Intended or not, the Fed’s destruction of the dollar’s value has pushed prices of commodities that Americans need — such as instance food, cotton and oil — higher.
This is the same old rhetoric that we hear every time the Fed prints too much money. The loose monetary policies that have existed for some time have already laid the ground work for rampant price inflation. This has everything to do with a private bank given the authority to create money out of thin air. Doing so is the actual inflation. The price inflation of which they speak is simply the market response to dollars that have had their value reduced by the printing of more unbacked dollars.
Throw in the move on the global level to reject U.S. greenbacks as the standard reserve currency and you have the makings of a major monetary meltdown here in the United States.
This boom and bust cycle that is continually repeated is the very thing the Fed was supposedly set up to prevent. As we all know, the creation of the Fed had nothing to do with stabilizing the economy and every to do with power and control by the international banking elite. G. Edward Griffin’s book The Creature From Jykell Island is an excellent and well researched historical recount of the establishment of the Fed and the true purposes.
I would sincerely like to be optimistic and believe Mr. Bernake’s rhetoric about the recession being over but, when you look at what the experts are saying, it becomes very difficult to accept the Fed Chair’s rosy outlook.
The experts I’m referring to are the ones who saw the problem coming in the first place, not the Cramer-like individuals who are already calling a victory over recession and trying to convince us that bailing out banks, buying old cars, and pumping money we don’t have into the mortgage markets has won the day.
No, the experts I’m talking about are the ones who understand what caused the issue in the first place. While it’s typical to hear about how under-regulation lead to this crash, those who truly understand the problem tell a very different story that’s worth listening to.
The plan would give the government new powers to seize key companies whose failure jeopardizes the financial system, as well as creation of a watchdog agency to look out for consumers’ interests.
Again, the “foxes” want to guard the hen house. They’ll be given “new powers”, as if they already haven’t caused enough damage. And they’re not even a “federal” agency.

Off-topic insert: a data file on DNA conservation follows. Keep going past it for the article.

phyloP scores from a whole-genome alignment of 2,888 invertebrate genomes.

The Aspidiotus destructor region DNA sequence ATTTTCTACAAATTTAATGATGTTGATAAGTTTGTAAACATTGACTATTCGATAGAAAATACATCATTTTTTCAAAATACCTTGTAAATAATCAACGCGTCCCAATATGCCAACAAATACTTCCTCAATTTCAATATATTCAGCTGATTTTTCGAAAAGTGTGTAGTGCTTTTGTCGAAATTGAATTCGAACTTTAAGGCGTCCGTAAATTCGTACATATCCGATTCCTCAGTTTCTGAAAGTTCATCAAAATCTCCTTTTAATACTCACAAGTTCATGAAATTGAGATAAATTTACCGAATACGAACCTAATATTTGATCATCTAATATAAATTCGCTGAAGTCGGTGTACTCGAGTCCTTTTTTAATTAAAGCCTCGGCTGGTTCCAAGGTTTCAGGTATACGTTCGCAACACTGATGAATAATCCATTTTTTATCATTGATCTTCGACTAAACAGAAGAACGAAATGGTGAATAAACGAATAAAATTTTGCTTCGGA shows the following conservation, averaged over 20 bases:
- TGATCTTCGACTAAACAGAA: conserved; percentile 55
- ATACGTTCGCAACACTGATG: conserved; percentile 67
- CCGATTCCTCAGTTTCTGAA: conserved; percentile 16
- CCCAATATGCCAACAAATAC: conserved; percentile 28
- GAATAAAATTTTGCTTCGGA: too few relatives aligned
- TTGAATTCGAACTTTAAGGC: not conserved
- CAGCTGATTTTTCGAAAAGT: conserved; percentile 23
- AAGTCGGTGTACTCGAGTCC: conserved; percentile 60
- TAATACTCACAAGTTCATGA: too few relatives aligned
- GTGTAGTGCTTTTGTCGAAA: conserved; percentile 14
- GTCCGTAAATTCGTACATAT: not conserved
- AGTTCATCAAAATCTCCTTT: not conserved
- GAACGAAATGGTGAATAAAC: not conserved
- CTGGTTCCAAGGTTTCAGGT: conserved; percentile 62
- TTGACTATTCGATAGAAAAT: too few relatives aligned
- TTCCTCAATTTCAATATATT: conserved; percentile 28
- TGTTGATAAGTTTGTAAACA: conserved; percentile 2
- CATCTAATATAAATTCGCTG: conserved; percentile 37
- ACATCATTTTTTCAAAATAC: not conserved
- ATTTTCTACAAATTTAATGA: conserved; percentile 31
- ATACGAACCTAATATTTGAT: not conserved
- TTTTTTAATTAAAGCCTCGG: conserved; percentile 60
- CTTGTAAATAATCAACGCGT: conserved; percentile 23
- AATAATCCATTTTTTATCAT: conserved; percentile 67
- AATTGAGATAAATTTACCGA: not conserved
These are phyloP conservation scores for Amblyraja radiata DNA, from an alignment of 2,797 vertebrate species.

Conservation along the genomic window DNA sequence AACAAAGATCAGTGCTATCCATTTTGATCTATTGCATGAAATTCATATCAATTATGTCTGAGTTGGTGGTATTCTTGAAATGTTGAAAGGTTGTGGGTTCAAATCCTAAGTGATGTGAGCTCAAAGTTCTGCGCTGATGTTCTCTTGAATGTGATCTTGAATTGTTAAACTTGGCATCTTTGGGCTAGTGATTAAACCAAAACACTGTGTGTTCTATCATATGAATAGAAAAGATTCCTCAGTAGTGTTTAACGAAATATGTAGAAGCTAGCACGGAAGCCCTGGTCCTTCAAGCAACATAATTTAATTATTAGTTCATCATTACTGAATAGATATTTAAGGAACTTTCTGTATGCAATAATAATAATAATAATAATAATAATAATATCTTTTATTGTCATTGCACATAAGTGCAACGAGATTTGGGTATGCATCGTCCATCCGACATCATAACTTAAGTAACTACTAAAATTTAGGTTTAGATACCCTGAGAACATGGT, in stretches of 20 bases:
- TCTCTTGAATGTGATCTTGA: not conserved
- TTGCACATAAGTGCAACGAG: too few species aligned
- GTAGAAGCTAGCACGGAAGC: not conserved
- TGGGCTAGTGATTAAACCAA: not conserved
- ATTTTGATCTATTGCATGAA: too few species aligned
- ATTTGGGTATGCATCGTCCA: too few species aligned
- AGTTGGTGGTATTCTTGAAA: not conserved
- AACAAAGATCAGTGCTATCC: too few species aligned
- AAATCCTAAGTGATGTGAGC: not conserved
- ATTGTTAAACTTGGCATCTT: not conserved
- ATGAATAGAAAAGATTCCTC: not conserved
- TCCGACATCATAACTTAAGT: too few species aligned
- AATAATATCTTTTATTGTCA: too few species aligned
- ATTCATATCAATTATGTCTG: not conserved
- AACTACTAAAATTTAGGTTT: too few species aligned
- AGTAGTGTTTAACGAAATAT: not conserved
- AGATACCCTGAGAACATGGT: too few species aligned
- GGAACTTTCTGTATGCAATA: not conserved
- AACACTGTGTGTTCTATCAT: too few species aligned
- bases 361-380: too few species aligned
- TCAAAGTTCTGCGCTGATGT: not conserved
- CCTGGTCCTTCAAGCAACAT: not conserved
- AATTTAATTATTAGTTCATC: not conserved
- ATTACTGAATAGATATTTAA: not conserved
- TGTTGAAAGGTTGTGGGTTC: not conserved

So, for 2007 and 2008 combined, the U.S. exported 22 million ounces of refined gold and over 154 million ounces of “compound gold.” This is more than 11 times U.S. gold mine production during those two years. In fact, this is higher than global gold mine output. Where did all this gold come from?
Author of The Creature from Jekyll Island – A Second Look at the Federal Reserve provided a great interview for Jan Irvin.
For years, many of us puzzled about how something so stupid and destructive as the New Deal could have happened. The stock market crashed because it was overinflated. That’s nothing new. History is filled with credit bubbles that pop. Resources are reallocated to reflect economic reality and we move on.
There’s not much I like more than a good info graphic. With words like “billions” & “trillions” crowding the headlines lately, this one puts thing in perspective.
The U.S. Federal Reserve, in another massive life-support intervention for the U.S. financial system, on Tuesday announced a $600 billion program to buy mortgage-related debt and securities and a $200 billion facility to buy consumer debt securities
At least 29 states plus the District of Columbia, including several of the nation
’s largest states, faced an estimated $48 billion in combined shortfalls in their budgets for fiscal year 2009 (which began July 1, 2008 in most states.) At least three other states expect budget problems in fiscal year 2010.